Article summary: The article compares the support needs of urban and rural elders with a descriptive-comparative study. The results show that urban elders have more spiritual needs than rural needs and recreational needs is higher in rural elderly people. Developing educational programs for urban elders will be effective in meeting their spiritual needs and on the other hand, creating recreational facilities, meeting health needs and increasing the level of literacy is essential for increasing social interaction to prevent social isolation.
Abstract: Today, in most urban and rural communities, younger members of the family are moving away from their families and undermining neighboring networks, resulting in some elderly people, being subject to deprivation due to transportation problems, health services And poorly educated or lack of access to information. That is they need more support, the purpose of this study was to compare the support needs of urban and rural elders who referred to health centers in Kermanshah in 2016.
Method: This research was descriptive-comparative Study. 384 elderly (192 urban elderly and 192 rural) were selected by random cluster sampling method from health centers of Kermanshah. Two Part questionnaires including demographic and support needs were used for data collection. To analyze the data, t-test and Chi-square was used.
Results: The results study, showed that urban elders had more spiritual needs than the rural elderly (P<0.02). Also, the results showed that the difference between health care needs, educational, recreation and transportation (p<0.01). There is a significant relationship between the support needs in rural and urban elders people who have more needs for urban elderly people. But in the case of nutritional needs and the need for personal care housing and safety, there was no significant difference between rural and urban elderly.
Conclusion: According to the findings, developing educational programs for urban elders will be effective in meeting their spiritual needs. On the other hand, creating recreational facilities, meeting health needs and increasing the level of literacy especially is essential for increasing social interactions to prevent social isolation.
Substantial ongoing research now uses smartphones as a research platform for various studies and interventions. With the ageing population becoming a frequent focus of needed research, an increasing number of studies and projects attempt to develop technological interventions for the elderly population. Yet, it is not clear exactly how widespread is the adoption and use of smartphones amongst seniors. Many studies acknowledge that today’s elders are not particularly keen on using smartphones, but in the near future we can expect this trend to change. In this paper we present an in-depth survey of statistics on smartphone adoption within the elder population, and describe both the popularity and type of use that smartphones enjoy amongst elders. We show that far from being ubiquitous, smartphones are still overshadowed by traditional feature phones today, and substantial geographical differences also do exist between countries. Furthermore, those seniors who do adopt smartphones tend to use them as featurephones, and do not adopt services that are popular amongst younger users. Our survey provides an assessment on the ubiquity of smartphones amongst seniors, that can be used to inform the assumptions of our research community.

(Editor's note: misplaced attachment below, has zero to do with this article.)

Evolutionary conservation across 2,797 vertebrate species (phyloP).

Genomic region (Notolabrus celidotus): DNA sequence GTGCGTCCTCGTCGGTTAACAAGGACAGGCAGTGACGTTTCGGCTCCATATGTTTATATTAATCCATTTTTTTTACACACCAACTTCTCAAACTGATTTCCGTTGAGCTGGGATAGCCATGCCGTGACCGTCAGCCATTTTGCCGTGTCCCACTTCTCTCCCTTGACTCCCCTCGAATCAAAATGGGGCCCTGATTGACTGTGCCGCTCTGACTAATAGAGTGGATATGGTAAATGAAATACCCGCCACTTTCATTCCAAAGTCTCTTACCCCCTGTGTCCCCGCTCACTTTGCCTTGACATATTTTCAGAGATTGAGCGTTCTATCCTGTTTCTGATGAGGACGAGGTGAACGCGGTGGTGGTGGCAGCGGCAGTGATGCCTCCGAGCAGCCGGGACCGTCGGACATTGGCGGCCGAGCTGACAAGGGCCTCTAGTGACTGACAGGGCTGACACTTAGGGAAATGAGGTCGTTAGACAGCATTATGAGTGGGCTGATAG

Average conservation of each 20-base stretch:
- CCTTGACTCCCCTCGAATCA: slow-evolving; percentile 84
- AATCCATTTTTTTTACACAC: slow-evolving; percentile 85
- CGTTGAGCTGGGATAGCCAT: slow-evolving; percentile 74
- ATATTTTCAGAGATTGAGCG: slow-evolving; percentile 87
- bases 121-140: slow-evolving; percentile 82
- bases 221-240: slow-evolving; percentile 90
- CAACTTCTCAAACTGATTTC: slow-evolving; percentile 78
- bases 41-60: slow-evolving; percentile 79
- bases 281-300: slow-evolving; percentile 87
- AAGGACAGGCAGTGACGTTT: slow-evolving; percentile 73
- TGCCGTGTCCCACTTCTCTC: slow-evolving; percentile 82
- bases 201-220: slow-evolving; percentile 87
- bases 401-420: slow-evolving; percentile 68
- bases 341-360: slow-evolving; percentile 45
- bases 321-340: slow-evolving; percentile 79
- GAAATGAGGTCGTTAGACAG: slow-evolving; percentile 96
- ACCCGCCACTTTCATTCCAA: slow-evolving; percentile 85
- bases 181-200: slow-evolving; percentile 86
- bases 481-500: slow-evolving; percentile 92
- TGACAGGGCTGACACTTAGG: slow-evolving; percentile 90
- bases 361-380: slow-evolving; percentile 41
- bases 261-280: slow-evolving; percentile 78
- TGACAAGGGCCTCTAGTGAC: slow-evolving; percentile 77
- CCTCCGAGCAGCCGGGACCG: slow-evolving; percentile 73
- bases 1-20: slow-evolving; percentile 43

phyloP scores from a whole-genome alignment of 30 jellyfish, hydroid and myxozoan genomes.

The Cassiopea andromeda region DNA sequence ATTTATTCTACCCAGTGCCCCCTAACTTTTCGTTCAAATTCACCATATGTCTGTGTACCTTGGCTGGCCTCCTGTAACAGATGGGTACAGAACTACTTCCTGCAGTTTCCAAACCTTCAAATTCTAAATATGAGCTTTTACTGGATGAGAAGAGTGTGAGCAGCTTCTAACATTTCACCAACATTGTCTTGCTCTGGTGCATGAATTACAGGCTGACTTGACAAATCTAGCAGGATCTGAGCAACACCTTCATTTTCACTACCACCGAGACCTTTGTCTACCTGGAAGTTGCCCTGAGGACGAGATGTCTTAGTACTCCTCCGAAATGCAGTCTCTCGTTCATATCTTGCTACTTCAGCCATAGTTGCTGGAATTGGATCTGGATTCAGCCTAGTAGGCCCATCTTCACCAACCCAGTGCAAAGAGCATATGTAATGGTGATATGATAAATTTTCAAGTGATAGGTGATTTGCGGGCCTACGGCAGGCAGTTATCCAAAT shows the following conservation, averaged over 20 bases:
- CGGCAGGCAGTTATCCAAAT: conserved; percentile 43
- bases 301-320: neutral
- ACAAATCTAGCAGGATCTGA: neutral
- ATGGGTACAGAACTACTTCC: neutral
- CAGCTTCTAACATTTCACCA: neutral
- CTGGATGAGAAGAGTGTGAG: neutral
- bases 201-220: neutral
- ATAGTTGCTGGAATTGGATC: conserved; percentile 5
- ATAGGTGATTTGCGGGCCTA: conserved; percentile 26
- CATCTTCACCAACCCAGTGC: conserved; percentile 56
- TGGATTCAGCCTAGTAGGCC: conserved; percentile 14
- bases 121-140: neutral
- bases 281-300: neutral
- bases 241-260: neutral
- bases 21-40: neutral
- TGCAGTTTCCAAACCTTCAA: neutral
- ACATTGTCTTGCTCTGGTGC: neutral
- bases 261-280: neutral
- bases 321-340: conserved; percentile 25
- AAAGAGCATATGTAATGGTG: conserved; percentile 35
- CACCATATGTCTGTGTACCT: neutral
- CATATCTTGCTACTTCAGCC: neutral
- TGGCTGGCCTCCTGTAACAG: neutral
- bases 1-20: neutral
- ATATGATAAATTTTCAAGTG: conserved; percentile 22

A key question facing planners is how to design new and develop existing urban environments to improve the social health of older adults, and consequently improve their overall health and wellbeing. Unfortunately research relating to the influence of the environment on the social health of the elderly lacks a clear definition of ‘environment’. As a result the differing impacts of environment, however defined, on social health are not fully understood. This is an increasingly important area of research given the world's ageing population. This paper offers a critical review of the environment literature, with a specific focus on the how the physical, social, and policy dimensions of the environment influence the social life of the elderly; social life being an important component of social health. The paper investigates multiple environmental factors at different levels of influence on social life. It also provides a clear classification of environmental features that enable or inhibit social life. Drawing on the literature reviewed, there are manifold associations between physical, social, and policy environmental determinants of social health which need to be understood and prioritised. Developing age-friendly cities, where elderly people are socially active, results from a complex interplay of all of the determinants. This paper identifies the major gaps in current literature in this field and concludes with discussing key policy implications for planners. It offers areas for further research to improve the social health of the elderly through design of the urban environment.